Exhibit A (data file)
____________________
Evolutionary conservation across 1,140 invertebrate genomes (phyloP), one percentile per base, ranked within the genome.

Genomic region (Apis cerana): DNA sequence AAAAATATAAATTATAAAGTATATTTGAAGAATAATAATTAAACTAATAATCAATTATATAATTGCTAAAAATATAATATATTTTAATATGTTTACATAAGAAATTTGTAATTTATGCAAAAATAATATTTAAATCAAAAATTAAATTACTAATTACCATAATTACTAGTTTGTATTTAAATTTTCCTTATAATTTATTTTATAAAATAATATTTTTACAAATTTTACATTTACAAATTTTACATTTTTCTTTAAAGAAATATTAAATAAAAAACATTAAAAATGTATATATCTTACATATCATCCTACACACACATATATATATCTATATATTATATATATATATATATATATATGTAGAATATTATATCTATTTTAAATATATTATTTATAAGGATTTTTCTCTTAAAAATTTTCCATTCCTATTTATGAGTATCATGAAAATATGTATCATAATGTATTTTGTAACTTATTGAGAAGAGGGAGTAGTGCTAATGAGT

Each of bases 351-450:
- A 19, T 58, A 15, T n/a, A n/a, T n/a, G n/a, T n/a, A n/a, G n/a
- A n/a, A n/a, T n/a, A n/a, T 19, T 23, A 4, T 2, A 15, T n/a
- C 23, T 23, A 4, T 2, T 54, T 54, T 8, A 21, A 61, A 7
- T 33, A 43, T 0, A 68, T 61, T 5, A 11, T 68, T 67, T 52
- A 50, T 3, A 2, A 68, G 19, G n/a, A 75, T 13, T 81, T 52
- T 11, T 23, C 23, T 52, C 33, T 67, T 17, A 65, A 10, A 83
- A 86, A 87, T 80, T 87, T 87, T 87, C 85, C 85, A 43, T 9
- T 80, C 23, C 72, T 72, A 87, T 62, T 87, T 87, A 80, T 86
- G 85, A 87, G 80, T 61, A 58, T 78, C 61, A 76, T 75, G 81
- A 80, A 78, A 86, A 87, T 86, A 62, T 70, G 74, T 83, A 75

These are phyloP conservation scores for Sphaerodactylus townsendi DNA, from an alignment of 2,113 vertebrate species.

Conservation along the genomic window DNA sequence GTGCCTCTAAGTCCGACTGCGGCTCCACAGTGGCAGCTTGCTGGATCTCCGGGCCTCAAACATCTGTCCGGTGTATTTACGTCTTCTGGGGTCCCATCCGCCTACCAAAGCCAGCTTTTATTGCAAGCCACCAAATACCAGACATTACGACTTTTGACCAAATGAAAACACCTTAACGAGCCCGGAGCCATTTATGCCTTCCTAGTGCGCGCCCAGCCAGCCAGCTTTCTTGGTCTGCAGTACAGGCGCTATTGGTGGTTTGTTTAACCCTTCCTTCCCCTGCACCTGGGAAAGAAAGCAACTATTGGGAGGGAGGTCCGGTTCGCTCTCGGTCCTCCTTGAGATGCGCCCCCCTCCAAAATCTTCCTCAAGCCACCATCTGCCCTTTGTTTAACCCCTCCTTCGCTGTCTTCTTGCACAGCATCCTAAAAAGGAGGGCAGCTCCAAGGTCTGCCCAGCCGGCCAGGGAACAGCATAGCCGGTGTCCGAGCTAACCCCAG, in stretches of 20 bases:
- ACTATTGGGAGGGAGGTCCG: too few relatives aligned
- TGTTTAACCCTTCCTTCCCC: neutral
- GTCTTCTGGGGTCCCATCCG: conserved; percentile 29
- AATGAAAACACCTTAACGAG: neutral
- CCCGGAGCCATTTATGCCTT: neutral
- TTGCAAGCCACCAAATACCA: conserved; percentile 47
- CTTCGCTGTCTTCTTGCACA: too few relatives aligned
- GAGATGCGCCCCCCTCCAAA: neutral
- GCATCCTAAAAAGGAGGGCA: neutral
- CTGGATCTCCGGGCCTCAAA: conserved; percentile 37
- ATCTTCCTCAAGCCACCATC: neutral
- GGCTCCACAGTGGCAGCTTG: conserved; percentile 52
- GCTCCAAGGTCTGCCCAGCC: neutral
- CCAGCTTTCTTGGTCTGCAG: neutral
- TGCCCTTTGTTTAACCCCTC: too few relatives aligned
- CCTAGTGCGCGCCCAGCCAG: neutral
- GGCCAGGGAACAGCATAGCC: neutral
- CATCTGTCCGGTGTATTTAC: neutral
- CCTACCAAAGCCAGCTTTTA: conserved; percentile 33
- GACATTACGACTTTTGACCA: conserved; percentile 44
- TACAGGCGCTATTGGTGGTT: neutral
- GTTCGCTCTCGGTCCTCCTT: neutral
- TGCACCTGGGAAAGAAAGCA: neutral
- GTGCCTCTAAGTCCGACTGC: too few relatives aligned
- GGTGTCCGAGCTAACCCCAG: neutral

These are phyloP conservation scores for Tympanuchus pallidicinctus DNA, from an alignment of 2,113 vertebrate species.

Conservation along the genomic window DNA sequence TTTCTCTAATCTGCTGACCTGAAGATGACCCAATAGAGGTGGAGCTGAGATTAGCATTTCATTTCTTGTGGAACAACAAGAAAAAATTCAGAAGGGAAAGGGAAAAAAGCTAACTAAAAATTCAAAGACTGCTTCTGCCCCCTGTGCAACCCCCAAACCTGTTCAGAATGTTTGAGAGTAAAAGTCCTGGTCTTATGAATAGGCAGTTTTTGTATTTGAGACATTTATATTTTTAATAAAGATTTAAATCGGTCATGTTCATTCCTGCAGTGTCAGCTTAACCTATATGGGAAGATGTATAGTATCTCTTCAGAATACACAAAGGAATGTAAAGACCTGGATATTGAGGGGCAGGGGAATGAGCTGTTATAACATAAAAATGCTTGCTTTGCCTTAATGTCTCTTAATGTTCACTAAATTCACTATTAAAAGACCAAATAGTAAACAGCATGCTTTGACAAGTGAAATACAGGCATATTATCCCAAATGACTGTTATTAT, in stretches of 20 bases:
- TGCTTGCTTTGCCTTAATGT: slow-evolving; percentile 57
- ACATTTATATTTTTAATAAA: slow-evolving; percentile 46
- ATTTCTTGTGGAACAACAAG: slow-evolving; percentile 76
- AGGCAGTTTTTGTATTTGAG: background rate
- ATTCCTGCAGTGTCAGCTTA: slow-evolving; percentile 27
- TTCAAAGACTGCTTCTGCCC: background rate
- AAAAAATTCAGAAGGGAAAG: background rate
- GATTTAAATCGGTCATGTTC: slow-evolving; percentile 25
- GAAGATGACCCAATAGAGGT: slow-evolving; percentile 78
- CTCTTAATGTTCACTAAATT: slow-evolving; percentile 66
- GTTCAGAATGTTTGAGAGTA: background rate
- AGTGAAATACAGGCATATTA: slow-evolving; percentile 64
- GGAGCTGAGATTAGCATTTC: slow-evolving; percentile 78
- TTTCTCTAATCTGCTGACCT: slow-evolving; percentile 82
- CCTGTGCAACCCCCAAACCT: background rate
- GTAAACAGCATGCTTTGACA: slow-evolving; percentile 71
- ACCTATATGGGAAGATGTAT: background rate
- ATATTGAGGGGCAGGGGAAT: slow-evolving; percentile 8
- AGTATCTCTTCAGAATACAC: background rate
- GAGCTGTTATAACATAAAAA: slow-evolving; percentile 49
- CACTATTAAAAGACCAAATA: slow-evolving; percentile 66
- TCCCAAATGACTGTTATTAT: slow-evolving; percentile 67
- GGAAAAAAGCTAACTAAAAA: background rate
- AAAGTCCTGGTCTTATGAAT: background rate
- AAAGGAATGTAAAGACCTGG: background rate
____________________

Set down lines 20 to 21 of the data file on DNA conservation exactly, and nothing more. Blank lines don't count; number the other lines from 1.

- CCCGGAGCCATTTATGCCTT: neutral
- TTGCAAGCCACCAAATACCA: conserved; percentile 47